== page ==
In this short guide, you’ll see how to create a **Covariance Matrix** using Python.

## Steps to Create a Covariance Matrix

### Step 1: Gather the Data

To start, you’ll need to gather the data that will be used for the covariance matrix.

For demonstration purposes, let’s use the following data about 3 variables:

A | B | C |

45 | 38 | 10 |

37 | 31 | 15 |

42 | 26 | 17 |

35 | 28 | 21 |

39 | 33 | 12 |

### Step 2: Get the Population Covariance Matrix using Python

To get the population covariance matrix (based on N), you’ll need to set the bias to *True *in the code below.

This is the complete Python code to derive the population covariance matrix using the NumPy package:

import numpy as np A = [45, 37, 42, 35, 39] B = [38, 31, 26, 28, 33] C = [10, 15, 17, 21, 12] data = np.array([A, B, C]) cov_matrix = np.cov(data, bias=True) print(cov_matrix)

Run the code, and you’ll get the following matrix:

```
[[ 12.64 7.68 -9.6 ]
[ 7.68 17.36 -13.8 ]
[ -9.6 -13.8 14.8 ]]
```

### Step 3: Get a Visual Representation of the Matrix

You can use the seaborn and matplotlib packages in order to visually represent the covariance matrix.

Here is the complete code that you can apply in Python:

import numpy as np import seaborn as sn import matplotlib.pyplot as plt A = [45, 37, 42, 35, 39] B = [38, 31, 26, 28, 33] C = [10, 15, 17, 21, 12] data = np.array([A, B, C]) cov_matrix = np.cov(data, bias=True) sn.heatmap(cov_matrix, annot=True, fmt='g') plt.show()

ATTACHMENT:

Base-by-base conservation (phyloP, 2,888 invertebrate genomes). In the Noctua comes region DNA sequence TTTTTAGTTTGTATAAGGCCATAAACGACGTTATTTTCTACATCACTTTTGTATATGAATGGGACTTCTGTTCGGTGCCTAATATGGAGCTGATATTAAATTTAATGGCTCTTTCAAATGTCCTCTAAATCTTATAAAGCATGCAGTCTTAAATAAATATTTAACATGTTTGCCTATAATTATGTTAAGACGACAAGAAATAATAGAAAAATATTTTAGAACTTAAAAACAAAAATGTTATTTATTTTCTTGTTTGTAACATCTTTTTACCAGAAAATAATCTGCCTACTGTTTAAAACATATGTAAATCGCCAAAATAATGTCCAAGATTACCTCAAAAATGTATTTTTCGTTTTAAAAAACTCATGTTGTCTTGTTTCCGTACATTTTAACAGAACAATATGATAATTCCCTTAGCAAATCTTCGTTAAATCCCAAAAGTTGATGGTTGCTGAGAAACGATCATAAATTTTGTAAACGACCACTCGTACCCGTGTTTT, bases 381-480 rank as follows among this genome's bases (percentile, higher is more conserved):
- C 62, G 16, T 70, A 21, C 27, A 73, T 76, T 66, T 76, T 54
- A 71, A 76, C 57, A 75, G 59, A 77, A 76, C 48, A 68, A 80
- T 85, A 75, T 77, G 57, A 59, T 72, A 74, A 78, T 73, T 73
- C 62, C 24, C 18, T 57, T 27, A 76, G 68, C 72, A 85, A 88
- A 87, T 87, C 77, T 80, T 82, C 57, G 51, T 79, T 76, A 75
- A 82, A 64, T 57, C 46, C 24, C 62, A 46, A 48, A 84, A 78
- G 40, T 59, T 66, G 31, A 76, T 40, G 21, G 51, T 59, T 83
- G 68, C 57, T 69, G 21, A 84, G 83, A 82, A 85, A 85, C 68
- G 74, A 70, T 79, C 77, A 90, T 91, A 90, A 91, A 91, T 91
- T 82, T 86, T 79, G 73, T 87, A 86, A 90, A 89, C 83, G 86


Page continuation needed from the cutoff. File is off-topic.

## Derive the Sample Covariance Matrix

To get the sample covariance (based on N-1), you’ll need to set the bias to *False *in the code below.

Here is the code based on the NumPy package:

import numpy as np A = [45, 37, 42, 35, 39] B = [38, 31, 26, 28, 33] C = [10, 15, 17, 21, 12] data = np.array([A, B, C]) cov_matrix = np.cov(data, bias=False) print(cov_matrix)

And this is the matrix that you’ll get:

```
[[ 15.8 9.6 -12. ]
[ 9.6 21.7 -17.25]
[-12. -17.25 18.5 ]]
```

You can also use the Pandas package in order to get the sample covariance matrix.

You may then apply the following code using Pandas:

import pandas as pd data = {'A': [45, 37, 42, 35, 39], 'B': [38, 31, 26, 28, 33], 'C': [10, 15, 17, 21, 12] } df = pd.DataFrame(data) cov_matrix = pd.DataFrame.cov(df) print(cov_matrix)

You’ll get the same matrix as derived by NumPy:

```
A B C
A 15.8 9.60 -12.00
B 9.6 21.70 -17.25
C -12.0 -17.25 18.50
```

Finally, you may visually represent the covariance matrix using the seaborn and matplotlib packages:

import pandas as pd import seaborn as sn import matplotlib.pyplot as plt data = {'A': [45, 37, 42, 35, 39], 'B': [38, 31, 26, 28, 33], 'C': [10, 15, 17, 21, 12] } df = pd.DataFrame(data) cov_matrix = pd.DataFrame.cov(df) sn.heatmap(cov_matrix, annot=True, fmt='g') plt.show()

You may also want to check the following source that explains the full steps to create a Confusion Matrix using Python. Alternatively, you may check this guide for the steps to create a Correlation Matrix in Python.